But the October 18 organizers are not deterred: Elica Vafaie, staff attorney at Asian Americans Advancing Justice, declared in a statement that the basic premise of the order remains intrinsically hostile to Muslims and civil rights generally. “Despite the President’s attempt to obscure this latest Muslim Ban’s discriminatory intent, the newest policy remains discriminatory, unlawful, and unconstitutional at its core and deeply impacts our communities,” Vafaie declared.
The upshot of the controversy is that Trump’s ruthless demagoguery has exposed the country’s embedded structural racism.
“Anti-Muslim bigotry was a pillar of Trump’s campaign for president,” Abbas says, “and his general agenda is to send a signal that it’s okay to commit acts of violence against the Muslim community … and that Islam is some type of aggressive feature of US society that needs to be excluded, marginalized and otherwise punished.”
While Trump’s populist branding enables the normalization of right-wing extremism, activists see him as a figurehead for a more monstrous ideological movement that fueled his rise. Abbas notes that “religious profiling has been allowed for a very, very long time to flourish in [immigration policy]. While the Trump administration has exacerbated the problem … he did not invent it.”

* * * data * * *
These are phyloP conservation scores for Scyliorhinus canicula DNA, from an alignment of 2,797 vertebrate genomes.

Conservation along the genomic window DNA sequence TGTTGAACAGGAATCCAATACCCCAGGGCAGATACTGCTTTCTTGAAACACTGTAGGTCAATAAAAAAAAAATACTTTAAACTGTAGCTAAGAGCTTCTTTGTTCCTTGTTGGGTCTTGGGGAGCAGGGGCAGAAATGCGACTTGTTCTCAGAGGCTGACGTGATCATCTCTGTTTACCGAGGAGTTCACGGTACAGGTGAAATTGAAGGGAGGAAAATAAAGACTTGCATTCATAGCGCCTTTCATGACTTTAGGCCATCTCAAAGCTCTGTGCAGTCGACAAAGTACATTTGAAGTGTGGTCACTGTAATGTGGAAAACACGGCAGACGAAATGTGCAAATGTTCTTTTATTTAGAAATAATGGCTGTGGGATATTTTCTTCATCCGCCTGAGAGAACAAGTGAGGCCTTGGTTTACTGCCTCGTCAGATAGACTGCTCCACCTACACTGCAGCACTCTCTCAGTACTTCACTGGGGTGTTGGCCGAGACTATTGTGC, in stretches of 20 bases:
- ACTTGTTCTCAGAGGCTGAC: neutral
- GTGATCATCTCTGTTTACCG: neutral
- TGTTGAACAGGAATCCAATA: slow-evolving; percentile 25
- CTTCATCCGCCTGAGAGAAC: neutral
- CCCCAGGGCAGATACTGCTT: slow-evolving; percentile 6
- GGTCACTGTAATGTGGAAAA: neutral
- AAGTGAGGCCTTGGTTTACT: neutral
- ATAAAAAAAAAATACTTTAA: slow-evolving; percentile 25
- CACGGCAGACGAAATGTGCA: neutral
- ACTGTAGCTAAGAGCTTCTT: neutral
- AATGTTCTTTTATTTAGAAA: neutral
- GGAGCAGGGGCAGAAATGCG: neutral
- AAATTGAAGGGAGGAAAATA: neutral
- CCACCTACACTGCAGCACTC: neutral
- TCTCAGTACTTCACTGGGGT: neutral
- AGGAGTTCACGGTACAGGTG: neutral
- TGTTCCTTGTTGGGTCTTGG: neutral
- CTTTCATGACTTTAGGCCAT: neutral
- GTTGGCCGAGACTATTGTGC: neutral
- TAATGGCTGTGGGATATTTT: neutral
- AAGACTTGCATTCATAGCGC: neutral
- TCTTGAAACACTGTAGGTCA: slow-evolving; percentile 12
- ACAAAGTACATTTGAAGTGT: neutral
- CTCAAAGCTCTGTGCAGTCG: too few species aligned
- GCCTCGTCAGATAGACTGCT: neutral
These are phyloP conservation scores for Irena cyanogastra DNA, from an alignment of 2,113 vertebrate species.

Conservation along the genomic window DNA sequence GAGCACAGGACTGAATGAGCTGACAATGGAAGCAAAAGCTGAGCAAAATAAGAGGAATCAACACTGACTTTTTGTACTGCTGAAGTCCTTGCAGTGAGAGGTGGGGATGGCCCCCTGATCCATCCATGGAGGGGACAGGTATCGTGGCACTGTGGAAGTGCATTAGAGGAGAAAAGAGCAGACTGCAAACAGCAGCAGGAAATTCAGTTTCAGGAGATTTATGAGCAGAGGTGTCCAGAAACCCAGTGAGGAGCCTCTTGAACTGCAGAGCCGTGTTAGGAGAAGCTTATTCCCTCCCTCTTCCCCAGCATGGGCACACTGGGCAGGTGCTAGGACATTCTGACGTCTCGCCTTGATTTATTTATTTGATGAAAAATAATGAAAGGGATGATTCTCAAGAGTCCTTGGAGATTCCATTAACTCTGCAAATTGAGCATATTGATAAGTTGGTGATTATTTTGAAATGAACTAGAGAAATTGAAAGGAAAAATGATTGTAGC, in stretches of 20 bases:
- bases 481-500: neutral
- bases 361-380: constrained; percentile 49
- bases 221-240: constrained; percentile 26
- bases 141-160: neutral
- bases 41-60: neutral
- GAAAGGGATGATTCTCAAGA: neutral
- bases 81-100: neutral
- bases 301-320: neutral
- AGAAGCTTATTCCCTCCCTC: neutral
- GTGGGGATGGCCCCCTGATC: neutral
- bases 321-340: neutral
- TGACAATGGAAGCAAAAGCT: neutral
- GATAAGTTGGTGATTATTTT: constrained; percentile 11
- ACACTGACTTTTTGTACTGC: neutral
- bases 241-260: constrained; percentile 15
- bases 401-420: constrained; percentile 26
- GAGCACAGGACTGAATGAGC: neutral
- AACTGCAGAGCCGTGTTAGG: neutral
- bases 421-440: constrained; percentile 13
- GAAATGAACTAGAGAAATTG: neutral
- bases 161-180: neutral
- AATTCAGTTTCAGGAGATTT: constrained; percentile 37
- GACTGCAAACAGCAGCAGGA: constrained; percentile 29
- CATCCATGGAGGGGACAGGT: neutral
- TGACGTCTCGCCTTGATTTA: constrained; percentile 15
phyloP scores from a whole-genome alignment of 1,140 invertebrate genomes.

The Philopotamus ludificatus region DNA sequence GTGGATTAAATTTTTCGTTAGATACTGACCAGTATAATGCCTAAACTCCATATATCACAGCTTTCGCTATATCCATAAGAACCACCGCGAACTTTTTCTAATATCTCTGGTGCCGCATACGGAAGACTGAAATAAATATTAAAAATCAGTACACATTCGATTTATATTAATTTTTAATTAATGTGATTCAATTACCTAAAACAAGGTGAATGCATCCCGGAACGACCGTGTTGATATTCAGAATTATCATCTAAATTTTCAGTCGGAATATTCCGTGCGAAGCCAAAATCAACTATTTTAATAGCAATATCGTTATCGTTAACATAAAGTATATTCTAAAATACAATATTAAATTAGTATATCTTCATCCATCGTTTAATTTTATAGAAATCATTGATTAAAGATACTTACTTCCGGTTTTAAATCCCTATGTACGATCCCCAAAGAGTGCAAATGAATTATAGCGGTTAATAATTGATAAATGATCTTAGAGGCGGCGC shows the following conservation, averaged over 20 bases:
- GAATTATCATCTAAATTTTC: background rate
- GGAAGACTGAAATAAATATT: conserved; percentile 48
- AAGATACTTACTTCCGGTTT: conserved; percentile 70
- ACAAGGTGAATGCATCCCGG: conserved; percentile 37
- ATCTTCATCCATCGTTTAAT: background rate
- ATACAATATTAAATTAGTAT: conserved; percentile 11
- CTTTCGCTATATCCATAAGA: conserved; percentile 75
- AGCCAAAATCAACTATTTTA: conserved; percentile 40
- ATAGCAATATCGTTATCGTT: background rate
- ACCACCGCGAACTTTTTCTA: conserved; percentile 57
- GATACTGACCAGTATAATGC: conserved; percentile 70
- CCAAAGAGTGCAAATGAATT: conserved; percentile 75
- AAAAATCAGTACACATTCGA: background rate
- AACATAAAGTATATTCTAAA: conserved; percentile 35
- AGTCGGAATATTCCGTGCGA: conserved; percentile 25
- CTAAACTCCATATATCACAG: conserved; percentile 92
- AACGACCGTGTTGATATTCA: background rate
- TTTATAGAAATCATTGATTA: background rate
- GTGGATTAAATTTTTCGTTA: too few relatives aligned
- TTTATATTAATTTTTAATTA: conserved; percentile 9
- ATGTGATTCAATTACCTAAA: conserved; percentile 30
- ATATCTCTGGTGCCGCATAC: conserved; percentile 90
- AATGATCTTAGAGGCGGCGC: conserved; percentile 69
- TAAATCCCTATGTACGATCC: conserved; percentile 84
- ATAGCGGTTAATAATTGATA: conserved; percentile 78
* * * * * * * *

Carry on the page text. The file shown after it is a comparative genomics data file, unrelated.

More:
But despite the administration’s political incoherence, Trump is no empty vessel. Abbas believes that the president’s policies embody a clear worldview, displaying “a level of intentionality around cultivating this white supremacist agenda … as a way of propping up and pleasing his base.”
Addressing a media conference about the October 18 event, Michigan-based activist Adel Mozip said Trump’s rhetoric has concretized Muslim communities’ worst fears. “The truth is that this ban sends a powerful message, not just to me as a Yemeni American, but to all of us who practice the Islamic faith, that we are not welcome,” Mozip emphasized. “Since Trump has announced the Muslim Ban, I have noticed how it has instilled a fear factor in my community, many of whom have been trying to get their immediate families to the [United States].”
Following brutality against protesters from police and right-wing activists at protests, the hostile climate has stoked fears of intensifying violence at rallies. CAIR and other community organizations are running “Know Your Rights” trainings to prepare community members for risks of violent encounters in public. Abbas acknowledges, however, “Protesting has generally not been the most safe activity … the challenges of the day do require folks to have courage and be willing to sacrifice their time and bring risk to themselves.” Abbas added, “That goes for my mother-in-law [who] wears hijab, and my colleague that has a bushy beard.”
The risks aren’t limited to demonstrations. Anti-Muslim attacks have risen to staggering levels this year. Reports of anti-Muslim hate crime incidents, including violations involving harassment or targeting by law enforcement, increased 91 percent during the first half of 2017 compared to the same time period during the previous year, according to CAIR. Abbas says he hopes the hostile climate doesn’t discourage people from participating, because “ultimately that’s the only thing that will change this vicious dynamic.”
Michelle Chen is a contributing writer at In These Times and The Nation, a contributing editor at Dissent and a co-producer of the “Belabored” podcast. She studies history at the CUNY Graduate Center. She tweets at @meeshellchen.